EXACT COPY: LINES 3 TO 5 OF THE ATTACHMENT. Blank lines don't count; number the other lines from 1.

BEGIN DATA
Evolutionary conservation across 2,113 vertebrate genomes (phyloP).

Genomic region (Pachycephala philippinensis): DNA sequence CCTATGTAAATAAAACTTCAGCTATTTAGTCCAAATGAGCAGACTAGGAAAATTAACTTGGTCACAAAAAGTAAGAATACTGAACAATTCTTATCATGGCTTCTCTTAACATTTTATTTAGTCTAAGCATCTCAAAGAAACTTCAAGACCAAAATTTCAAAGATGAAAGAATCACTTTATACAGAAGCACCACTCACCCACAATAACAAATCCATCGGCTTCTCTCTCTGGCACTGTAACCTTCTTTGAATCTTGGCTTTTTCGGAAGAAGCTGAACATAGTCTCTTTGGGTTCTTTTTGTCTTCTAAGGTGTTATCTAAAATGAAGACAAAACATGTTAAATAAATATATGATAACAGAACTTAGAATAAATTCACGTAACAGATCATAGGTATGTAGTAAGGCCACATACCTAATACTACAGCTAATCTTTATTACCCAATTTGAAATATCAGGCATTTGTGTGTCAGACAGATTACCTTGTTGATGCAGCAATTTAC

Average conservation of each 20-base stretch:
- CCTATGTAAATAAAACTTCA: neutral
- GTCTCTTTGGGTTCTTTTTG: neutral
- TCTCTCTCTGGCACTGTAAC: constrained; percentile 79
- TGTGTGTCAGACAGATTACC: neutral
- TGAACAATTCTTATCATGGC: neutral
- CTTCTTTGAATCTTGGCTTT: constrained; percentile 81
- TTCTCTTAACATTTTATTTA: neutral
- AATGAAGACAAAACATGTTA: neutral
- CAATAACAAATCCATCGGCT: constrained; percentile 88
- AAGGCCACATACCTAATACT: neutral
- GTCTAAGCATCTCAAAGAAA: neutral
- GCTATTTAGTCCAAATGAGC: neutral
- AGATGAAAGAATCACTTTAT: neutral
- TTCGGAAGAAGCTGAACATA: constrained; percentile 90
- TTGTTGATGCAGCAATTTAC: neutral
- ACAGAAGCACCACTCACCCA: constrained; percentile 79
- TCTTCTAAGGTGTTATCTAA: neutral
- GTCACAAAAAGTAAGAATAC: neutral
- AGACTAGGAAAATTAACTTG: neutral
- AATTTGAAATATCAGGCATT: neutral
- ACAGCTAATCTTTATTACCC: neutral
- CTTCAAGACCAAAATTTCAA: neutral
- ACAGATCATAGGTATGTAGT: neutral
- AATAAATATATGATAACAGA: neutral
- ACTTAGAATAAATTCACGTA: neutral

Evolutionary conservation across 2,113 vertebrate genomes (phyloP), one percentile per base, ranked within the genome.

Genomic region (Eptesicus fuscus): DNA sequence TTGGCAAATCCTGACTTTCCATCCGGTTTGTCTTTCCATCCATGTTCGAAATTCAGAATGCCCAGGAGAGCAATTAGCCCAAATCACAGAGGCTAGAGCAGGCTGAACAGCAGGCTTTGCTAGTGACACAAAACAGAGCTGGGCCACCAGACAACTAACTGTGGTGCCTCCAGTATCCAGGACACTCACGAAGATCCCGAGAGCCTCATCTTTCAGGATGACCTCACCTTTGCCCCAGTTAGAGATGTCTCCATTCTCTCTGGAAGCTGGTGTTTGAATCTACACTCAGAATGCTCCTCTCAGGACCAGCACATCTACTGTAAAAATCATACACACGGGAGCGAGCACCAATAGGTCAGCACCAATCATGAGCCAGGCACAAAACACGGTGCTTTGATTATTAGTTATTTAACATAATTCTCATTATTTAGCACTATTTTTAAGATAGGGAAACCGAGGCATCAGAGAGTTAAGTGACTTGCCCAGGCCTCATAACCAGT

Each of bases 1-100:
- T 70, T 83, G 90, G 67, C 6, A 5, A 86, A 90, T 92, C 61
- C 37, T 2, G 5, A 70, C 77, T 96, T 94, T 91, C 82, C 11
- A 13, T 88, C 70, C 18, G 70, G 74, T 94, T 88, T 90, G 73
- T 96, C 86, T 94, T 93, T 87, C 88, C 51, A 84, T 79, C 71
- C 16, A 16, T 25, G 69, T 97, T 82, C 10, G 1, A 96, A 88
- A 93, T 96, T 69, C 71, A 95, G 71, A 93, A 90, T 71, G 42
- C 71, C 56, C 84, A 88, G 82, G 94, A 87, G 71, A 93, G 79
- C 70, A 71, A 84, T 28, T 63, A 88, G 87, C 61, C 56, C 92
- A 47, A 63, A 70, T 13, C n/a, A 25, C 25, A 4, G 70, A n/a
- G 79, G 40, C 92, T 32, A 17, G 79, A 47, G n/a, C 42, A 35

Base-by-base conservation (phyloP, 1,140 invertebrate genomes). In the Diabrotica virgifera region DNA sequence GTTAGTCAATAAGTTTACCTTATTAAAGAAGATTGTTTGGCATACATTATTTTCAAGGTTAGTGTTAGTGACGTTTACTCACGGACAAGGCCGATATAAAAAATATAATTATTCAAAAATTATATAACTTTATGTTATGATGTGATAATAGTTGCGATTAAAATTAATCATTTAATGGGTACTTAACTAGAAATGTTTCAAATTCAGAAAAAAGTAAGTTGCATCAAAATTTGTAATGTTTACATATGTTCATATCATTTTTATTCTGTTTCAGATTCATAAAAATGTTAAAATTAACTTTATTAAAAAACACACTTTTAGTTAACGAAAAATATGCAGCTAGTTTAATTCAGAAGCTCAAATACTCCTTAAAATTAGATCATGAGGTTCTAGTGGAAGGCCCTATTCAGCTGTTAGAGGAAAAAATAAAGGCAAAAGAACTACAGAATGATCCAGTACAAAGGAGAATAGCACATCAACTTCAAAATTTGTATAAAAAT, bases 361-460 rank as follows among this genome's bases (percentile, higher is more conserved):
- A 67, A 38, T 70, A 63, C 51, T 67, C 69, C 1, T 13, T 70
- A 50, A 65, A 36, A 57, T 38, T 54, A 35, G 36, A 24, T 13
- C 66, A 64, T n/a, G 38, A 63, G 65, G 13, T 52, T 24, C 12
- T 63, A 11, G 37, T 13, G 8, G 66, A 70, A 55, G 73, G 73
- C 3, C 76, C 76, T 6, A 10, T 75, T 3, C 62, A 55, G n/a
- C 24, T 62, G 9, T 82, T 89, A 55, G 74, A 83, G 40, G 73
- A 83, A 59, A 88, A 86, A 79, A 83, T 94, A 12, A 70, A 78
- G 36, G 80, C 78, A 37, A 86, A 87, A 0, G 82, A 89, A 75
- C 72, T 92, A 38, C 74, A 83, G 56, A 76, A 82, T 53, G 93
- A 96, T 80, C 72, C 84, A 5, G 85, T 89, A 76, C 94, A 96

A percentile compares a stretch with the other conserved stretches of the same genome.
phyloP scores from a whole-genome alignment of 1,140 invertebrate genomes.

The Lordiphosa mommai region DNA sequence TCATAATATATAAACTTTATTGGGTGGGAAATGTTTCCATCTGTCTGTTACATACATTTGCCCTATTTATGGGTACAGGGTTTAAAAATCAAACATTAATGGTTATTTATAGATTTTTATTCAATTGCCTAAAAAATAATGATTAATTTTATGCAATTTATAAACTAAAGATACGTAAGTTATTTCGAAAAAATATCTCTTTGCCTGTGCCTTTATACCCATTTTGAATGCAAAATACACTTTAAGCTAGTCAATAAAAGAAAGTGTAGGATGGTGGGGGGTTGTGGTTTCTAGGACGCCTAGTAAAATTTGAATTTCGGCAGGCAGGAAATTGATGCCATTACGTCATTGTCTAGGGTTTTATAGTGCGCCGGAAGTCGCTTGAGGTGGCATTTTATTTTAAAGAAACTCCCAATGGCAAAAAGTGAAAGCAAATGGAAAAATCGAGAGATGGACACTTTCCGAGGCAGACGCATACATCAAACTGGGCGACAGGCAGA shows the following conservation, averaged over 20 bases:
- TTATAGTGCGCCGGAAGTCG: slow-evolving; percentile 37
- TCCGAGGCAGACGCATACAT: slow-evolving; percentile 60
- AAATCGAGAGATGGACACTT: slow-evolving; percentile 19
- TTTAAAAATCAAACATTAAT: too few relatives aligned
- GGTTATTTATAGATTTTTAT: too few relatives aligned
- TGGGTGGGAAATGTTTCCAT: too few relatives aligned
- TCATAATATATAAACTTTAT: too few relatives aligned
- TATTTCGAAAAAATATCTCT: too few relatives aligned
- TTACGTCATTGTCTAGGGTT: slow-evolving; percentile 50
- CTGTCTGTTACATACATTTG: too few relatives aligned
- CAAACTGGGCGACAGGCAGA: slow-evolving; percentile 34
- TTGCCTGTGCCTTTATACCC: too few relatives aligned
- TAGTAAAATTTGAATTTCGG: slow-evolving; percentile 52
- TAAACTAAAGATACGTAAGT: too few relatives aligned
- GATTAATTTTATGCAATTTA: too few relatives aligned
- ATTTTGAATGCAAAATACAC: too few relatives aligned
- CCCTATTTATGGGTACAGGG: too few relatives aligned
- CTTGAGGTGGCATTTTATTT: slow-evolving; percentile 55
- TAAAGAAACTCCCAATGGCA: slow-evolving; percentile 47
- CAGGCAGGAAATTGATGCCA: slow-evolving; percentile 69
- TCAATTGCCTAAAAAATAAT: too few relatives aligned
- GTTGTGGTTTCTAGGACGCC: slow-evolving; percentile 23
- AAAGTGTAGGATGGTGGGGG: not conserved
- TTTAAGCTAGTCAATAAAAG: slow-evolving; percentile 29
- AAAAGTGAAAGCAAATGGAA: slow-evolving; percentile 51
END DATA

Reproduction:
Average conservation of each 20-base stretch:
- CCTATGTAAATAAAACTTCA: neutral
- GTCTCTTTGGGTTCTTTTTG: neutral